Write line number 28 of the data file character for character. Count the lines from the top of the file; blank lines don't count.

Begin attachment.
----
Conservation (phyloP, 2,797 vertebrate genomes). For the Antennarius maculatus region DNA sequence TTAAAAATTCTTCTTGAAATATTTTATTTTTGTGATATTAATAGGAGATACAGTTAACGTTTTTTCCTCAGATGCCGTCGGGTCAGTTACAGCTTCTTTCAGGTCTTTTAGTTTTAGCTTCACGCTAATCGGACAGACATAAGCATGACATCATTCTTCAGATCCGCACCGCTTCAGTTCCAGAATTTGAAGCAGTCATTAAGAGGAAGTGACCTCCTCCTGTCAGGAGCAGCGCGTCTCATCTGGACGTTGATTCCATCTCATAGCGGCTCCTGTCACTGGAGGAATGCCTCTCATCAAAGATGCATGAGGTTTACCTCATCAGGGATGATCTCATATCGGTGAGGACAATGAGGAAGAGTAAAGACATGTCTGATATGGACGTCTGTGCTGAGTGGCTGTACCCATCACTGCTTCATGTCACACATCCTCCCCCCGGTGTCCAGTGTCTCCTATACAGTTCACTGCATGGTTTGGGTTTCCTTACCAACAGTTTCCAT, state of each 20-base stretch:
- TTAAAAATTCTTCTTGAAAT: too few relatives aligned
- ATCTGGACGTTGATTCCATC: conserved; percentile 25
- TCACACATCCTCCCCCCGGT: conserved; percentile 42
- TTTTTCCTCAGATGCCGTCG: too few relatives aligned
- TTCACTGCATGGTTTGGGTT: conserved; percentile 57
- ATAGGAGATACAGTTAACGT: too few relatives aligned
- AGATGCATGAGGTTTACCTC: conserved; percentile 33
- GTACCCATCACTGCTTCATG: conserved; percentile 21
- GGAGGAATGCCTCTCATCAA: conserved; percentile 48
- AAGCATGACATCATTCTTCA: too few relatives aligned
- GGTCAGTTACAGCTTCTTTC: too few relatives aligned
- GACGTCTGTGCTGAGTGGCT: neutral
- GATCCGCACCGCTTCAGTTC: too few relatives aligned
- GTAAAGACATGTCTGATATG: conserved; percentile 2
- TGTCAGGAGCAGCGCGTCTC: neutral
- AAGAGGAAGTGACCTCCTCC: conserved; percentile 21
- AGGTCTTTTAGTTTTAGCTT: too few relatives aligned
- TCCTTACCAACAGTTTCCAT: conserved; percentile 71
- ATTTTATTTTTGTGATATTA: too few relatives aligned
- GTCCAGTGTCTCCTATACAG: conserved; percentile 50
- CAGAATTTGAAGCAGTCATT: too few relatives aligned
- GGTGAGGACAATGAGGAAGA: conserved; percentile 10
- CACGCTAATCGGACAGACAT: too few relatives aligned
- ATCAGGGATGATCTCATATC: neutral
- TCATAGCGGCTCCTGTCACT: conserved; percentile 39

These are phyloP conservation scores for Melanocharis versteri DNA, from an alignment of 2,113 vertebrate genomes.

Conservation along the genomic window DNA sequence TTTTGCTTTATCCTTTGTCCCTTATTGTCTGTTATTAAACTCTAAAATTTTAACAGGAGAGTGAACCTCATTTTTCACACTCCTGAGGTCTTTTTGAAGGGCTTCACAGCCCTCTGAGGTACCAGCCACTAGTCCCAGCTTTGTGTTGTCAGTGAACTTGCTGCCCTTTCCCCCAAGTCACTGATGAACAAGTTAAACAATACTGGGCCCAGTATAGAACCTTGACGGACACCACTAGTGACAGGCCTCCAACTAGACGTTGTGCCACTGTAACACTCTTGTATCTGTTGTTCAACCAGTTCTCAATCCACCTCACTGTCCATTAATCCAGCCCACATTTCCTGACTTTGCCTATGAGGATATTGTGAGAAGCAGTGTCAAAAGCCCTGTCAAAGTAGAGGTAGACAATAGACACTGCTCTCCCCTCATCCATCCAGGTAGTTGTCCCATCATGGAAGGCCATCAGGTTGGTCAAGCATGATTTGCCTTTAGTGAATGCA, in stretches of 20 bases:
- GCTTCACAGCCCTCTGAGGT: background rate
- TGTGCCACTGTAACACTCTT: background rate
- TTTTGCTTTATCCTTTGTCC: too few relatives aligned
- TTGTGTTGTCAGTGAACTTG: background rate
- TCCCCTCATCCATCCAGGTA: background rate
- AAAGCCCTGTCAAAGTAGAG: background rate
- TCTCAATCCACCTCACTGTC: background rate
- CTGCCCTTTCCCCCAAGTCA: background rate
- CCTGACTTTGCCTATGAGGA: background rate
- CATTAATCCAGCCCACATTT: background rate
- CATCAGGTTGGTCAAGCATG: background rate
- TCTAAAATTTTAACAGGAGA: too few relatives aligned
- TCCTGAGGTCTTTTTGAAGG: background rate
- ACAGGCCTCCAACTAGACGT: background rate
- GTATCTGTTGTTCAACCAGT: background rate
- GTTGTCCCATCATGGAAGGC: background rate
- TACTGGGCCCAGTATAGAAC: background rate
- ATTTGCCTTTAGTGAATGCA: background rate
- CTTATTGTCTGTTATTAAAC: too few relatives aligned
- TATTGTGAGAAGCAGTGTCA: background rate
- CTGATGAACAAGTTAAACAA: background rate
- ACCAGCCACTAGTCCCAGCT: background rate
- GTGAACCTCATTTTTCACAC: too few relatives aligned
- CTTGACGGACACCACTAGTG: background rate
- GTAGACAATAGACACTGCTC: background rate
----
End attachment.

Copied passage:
Conservation along the genomic window DNA sequence TTTTGCTTTATCCTTTGTCCCTTATTGTCTGTTATTAAACTCTAAAATTTTAACAGGAGAGTGAACCTCATTTTTCACACTCCTGAGGTCTTTTTGAAGGGCTTCACAGCCCTCTGAGGTACCAGCCACTAGTCCCAGCTTTGTGTTGTCAGTGAACTTGCTGCCCTTTCCCCCAAGTCACTGATGAACAAGTTAAACAATACTGGGCCCAGTATAGAACCTTGACGGACACCACTAGTGACAGGCCTCCAACTAGACGTTGTGCCACTGTAACACTCTTGTATCTGTTGTTCAACCAGTTCTCAATCCACCTCACTGTCCATTAATCCAGCCCACATTTCCTGACTTTGCCTATGAGGATATTGTGAGAAGCAGTGTCAAAAGCCCTGTCAAAGTAGAGGTAGACAATAGACACTGCTCTCCCCTCATCCATCCAGGTAGTTGTCCCATCATGGAAGGCCATCAGGTTGGTCAAGCATGATTTGCCTTTAGTGAATGCA, in stretches of 20 bases: